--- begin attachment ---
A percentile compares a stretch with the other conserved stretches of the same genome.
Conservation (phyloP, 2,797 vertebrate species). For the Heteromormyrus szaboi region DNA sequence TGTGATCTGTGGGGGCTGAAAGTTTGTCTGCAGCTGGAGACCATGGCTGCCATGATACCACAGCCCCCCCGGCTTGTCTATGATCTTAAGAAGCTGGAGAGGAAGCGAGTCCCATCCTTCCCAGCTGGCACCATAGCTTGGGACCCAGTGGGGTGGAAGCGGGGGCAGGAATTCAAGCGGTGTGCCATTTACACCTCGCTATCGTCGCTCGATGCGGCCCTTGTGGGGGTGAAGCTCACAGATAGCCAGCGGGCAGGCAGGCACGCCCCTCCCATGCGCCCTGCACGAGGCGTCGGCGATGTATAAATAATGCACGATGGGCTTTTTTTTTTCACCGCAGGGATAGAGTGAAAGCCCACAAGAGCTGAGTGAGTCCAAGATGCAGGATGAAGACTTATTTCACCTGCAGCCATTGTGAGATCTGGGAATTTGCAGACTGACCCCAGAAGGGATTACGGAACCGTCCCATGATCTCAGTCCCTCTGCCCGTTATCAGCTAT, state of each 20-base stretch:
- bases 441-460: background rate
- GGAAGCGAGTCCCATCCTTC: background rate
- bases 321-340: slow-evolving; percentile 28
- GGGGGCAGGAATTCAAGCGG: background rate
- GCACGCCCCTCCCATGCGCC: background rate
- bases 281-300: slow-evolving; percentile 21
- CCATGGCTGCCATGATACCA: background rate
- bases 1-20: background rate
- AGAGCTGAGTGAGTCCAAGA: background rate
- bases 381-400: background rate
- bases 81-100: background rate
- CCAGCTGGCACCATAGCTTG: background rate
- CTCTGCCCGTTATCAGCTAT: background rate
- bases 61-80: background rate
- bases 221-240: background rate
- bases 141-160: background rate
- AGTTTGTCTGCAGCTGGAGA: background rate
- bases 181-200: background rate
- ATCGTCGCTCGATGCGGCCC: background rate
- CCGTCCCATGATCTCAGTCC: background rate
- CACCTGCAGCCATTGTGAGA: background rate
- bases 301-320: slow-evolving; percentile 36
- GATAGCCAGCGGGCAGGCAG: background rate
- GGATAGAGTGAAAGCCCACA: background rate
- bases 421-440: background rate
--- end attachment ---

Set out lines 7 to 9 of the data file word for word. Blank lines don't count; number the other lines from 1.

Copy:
- GCACGCCCCTCCCATGCGCC: background rate
- bases 281-300: slow-evolving; percentile 21
- CCATGGCTGCCATGATACCA: background rate